Think your local giant Galapagos tortoise has it easy because they don’t need to commute on the sweltering tube? You’d best think again.
It’s been a busy few days at ZSL London Zoo, as zookeepers have been working round the clock to ensure animals keep cool during the heatwave.
‘All the animals have had cooling treats every day as the temperatures have risen: Meerkats Liam and Roo have been frozen pea-bobbing to keep them cool, while Ande the llama had a shower first thing this morning while his paddock was being mucked out,’ zookeeper Veronica Heldt said.
‘Keepers have been giving out ice lollies made of frozen fruit tea or sugar free cordial, with nuts and seeds, to our primates, which is great enrichment for our animals as well as a cooling treat.’
Veronica, who joined ZSL London Zoo as a zookeeper in 2005, has had her fair share of summers with the animals.
‘The tigers have their own pool to swim in, the lions have a moat to dip their paws in and there are plenty of shaded areas in all our animals’ homes if they want to take a break from basking in the sun.’
Some of the critters aren’t too phased by the heat, with species from tropical locations making the most of the change in temperature.
‘Our Humboldt penguin colony are from South America and are used to warm weather, so they can be spotted splashing around the water in Penguin Beach just like any other day.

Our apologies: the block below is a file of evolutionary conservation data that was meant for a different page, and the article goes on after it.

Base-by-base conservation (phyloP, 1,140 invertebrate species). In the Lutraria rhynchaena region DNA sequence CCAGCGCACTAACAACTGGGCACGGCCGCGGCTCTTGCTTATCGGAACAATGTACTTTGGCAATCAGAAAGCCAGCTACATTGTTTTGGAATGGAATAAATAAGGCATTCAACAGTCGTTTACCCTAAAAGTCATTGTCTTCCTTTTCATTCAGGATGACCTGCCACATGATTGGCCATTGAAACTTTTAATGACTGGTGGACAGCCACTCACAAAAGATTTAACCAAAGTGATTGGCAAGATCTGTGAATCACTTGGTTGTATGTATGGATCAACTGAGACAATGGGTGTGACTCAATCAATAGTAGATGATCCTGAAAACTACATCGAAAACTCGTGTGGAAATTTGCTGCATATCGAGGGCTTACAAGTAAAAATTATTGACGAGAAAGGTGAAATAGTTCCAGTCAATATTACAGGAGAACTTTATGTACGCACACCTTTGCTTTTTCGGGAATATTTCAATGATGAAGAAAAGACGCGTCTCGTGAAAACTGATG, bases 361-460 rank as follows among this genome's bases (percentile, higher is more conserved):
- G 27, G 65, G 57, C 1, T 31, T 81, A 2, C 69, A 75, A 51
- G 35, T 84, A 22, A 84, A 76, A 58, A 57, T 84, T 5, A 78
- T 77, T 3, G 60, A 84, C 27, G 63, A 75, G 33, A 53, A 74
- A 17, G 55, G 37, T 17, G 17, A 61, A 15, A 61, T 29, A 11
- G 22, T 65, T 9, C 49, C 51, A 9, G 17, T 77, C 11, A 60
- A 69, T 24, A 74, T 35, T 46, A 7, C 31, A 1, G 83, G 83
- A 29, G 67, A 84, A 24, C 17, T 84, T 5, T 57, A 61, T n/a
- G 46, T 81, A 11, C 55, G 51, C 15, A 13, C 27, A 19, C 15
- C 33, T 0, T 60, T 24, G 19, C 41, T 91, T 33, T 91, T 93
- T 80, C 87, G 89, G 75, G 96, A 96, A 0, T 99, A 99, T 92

‘Likewise, our giant Galapagos tortoises, who are used to the high temperatures on the Galapagos islands, have been super active this morning – exploring the grassy outdoors of their home and cooling off in their pond.’
Veronica notes that some animals are naturally equipped with ‘amazing adaptations’ making them perfectly capable in the heat.
Those quirky little meerkats, for example, have been blessed with ‘natural sunglasses’, black patches around their eyes which deflect sunlight. Even hippos bring their own summer survival flair by secreting their own ‘sunscreen’ through their pores. Just imagine if the average Brit could do that.
Studies have shown that uncomfortably hot weather causes humans to become more irritated and aggressive, but when it comes to animals, how is their mood affected? Well it so happens that we have more in common with our swine pals than we care to admit.
‘Like humans, some of the animals at ZSL London Zoo do get lazier in the sun – the pigs have been wallowing lazily in the mud and the Asiatic lions have been spending their time stretched out, basking in the sun, or lying under the shady trees in Land of the Lions.’
For more animal fun, head to next week’s opening of Animal Adventure, London Zoo’s new children’s zoo.
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